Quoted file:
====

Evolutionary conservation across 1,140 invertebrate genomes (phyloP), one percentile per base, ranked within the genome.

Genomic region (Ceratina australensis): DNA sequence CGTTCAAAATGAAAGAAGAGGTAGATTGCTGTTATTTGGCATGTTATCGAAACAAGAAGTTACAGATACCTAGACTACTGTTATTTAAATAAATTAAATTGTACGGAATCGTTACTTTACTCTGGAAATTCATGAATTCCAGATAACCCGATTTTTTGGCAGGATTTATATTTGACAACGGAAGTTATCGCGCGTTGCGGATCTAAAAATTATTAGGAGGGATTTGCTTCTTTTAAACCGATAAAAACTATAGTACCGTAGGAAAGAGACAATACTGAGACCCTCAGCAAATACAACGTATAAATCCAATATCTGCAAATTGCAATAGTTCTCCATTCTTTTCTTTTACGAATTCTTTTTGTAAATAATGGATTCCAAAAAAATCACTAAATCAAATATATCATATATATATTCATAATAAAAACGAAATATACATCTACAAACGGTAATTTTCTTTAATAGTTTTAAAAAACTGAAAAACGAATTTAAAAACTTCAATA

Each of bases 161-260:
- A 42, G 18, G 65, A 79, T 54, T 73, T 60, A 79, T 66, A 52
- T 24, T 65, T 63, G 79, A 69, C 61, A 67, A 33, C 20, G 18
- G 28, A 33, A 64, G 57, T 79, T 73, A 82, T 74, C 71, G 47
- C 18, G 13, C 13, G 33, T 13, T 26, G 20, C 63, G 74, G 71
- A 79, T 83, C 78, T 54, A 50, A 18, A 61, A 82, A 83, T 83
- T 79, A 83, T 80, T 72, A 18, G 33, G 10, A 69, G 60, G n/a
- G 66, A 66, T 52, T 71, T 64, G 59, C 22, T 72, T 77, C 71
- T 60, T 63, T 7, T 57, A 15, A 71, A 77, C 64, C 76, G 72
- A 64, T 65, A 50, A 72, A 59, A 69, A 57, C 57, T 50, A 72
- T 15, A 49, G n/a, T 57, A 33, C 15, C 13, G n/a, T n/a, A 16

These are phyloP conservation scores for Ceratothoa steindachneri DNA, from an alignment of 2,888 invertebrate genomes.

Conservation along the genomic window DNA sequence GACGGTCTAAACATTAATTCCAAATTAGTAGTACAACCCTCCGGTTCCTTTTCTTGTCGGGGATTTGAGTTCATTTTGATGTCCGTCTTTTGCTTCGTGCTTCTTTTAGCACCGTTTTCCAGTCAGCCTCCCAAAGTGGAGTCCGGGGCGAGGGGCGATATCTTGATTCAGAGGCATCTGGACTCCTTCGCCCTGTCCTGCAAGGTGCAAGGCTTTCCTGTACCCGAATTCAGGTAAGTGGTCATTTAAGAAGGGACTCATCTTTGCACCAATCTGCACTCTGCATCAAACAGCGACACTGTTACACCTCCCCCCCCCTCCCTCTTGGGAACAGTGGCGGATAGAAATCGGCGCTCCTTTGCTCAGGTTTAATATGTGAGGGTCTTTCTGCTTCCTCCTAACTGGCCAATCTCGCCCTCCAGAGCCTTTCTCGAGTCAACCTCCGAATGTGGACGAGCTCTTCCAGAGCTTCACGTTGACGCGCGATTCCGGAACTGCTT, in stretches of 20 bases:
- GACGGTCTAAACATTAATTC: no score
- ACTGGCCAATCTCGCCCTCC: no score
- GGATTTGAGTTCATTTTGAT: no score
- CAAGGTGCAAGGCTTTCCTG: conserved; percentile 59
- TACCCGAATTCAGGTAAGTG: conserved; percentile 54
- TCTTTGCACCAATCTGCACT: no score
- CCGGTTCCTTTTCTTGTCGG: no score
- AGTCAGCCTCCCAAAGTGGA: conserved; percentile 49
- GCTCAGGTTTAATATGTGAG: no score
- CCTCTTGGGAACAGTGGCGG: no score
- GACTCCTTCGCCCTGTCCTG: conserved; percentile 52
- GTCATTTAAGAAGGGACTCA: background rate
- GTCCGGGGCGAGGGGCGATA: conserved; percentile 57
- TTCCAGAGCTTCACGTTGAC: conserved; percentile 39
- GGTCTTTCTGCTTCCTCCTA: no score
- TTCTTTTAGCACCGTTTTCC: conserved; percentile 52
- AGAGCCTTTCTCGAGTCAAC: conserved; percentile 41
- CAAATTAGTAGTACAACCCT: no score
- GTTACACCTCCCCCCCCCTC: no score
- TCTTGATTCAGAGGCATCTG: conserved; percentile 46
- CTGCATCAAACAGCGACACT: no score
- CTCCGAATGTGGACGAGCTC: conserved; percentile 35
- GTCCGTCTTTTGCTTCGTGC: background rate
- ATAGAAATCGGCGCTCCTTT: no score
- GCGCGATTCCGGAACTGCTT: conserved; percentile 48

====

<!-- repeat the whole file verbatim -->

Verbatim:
Evolutionary conservation across 1,140 invertebrate genomes (phyloP), one percentile per base, ranked within the genome.

Genomic region (Ceratina australensis): DNA sequence CGTTCAAAATGAAAGAAGAGGTAGATTGCTGTTATTTGGCATGTTATCGAAACAAGAAGTTACAGATACCTAGACTACTGTTATTTAAATAAATTAAATTGTACGGAATCGTTACTTTACTCTGGAAATTCATGAATTCCAGATAACCCGATTTTTTGGCAGGATTTATATTTGACAACGGAAGTTATCGCGCGTTGCGGATCTAAAAATTATTAGGAGGGATTTGCTTCTTTTAAACCGATAAAAACTATAGTACCGTAGGAAAGAGACAATACTGAGACCCTCAGCAAATACAACGTATAAATCCAATATCTGCAAATTGCAATAGTTCTCCATTCTTTTCTTTTACGAATTCTTTTTGTAAATAATGGATTCCAAAAAAATCACTAAATCAAATATATCATATATATATTCATAATAAAAACGAAATATACATCTACAAACGGTAATTTTCTTTAATAGTTTTAAAAAACTGAAAAACGAATTTAAAAACTTCAATA

Each of bases 161-260:
- A 42, G 18, G 65, A 79, T 54, T 73, T 60, A 79, T 66, A 52
- T 24, T 65, T 63, G 79, A 69, C 61, A 67, A 33, C 20, G 18
- G 28, A 33, A 64, G 57, T 79, T 73, A 82, T 74, C 71, G 47
- C 18, G 13, C 13, G 33, T 13, T 26, G 20, C 63, G 74, G 71
- A 79, T 83, C 78, T 54, A 50, A 18, A 61, A 82, A 83, T 83
- T 79, A 83, T 80, T 72, A 18, G 33, G 10, A 69, G 60, G n/a
- G 66, A 66, T 52, T 71, T 64, G 59, C 22, T 72, T 77, C 71
- T 60, T 63, T 7, T 57, A 15, A 71, A 77, C 64, C 76, G 72
- A 64, T 65, A 50, A 72, A 59, A 69, A 57, C 57, T 50, A 72
- T 15, A 49, G n/a, T 57, A 33, C 15, C 13, G n/a, T n/a, A 16

These are phyloP conservation scores for Ceratothoa steindachneri DNA, from an alignment of 2,888 invertebrate genomes.

Conservation along the genomic window DNA sequence GACGGTCTAAACATTAATTCCAAATTAGTAGTACAACCCTCCGGTTCCTTTTCTTGTCGGGGATTTGAGTTCATTTTGATGTCCGTCTTTTGCTTCGTGCTTCTTTTAGCACCGTTTTCCAGTCAGCCTCCCAAAGTGGAGTCCGGGGCGAGGGGCGATATCTTGATTCAGAGGCATCTGGACTCCTTCGCCCTGTCCTGCAAGGTGCAAGGCTTTCCTGTACCCGAATTCAGGTAAGTGGTCATTTAAGAAGGGACTCATCTTTGCACCAATCTGCACTCTGCATCAAACAGCGACACTGTTACACCTCCCCCCCCCTCCCTCTTGGGAACAGTGGCGGATAGAAATCGGCGCTCCTTTGCTCAGGTTTAATATGTGAGGGTCTTTCTGCTTCCTCCTAACTGGCCAATCTCGCCCTCCAGAGCCTTTCTCGAGTCAACCTCCGAATGTGGACGAGCTCTTCCAGAGCTTCACGTTGACGCGCGATTCCGGAACTGCTT, in stretches of 20 bases:
- GACGGTCTAAACATTAATTC: no score
- ACTGGCCAATCTCGCCCTCC: no score
- GGATTTGAGTTCATTTTGAT: no score
- CAAGGTGCAAGGCTTTCCTG: conserved; percentile 59
- TACCCGAATTCAGGTAAGTG: conserved; percentile 54
- TCTTTGCACCAATCTGCACT: no score
- CCGGTTCCTTTTCTTGTCGG: no score
- AGTCAGCCTCCCAAAGTGGA: conserved; percentile 49
- GCTCAGGTTTAATATGTGAG: no score
- CCTCTTGGGAACAGTGGCGG: no score
- GACTCCTTCGCCCTGTCCTG: conserved; percentile 52
- GTCATTTAAGAAGGGACTCA: background rate
- GTCCGGGGCGAGGGGCGATA: conserved; percentile 57
- TTCCAGAGCTTCACGTTGAC: conserved; percentile 39
- GGTCTTTCTGCTTCCTCCTA: no score
- TTCTTTTAGCACCGTTTTCC: conserved; percentile 52
- AGAGCCTTTCTCGAGTCAAC: conserved; percentile 41
- CAAATTAGTAGTACAACCCT: no score
- GTTACACCTCCCCCCCCCTC: no score
- TCTTGATTCAGAGGCATCTG: conserved; percentile 46
- CTGCATCAAACAGCGACACT: no score
- CTCCGAATGTGGACGAGCTC: conserved; percentile 35
- GTCCGTCTTTTGCTTCGTGC: background rate
- ATAGAAATCGGCGCTCCTTT: no score
- GCGCGATTCCGGAACTGCTT: conserved; percentile 48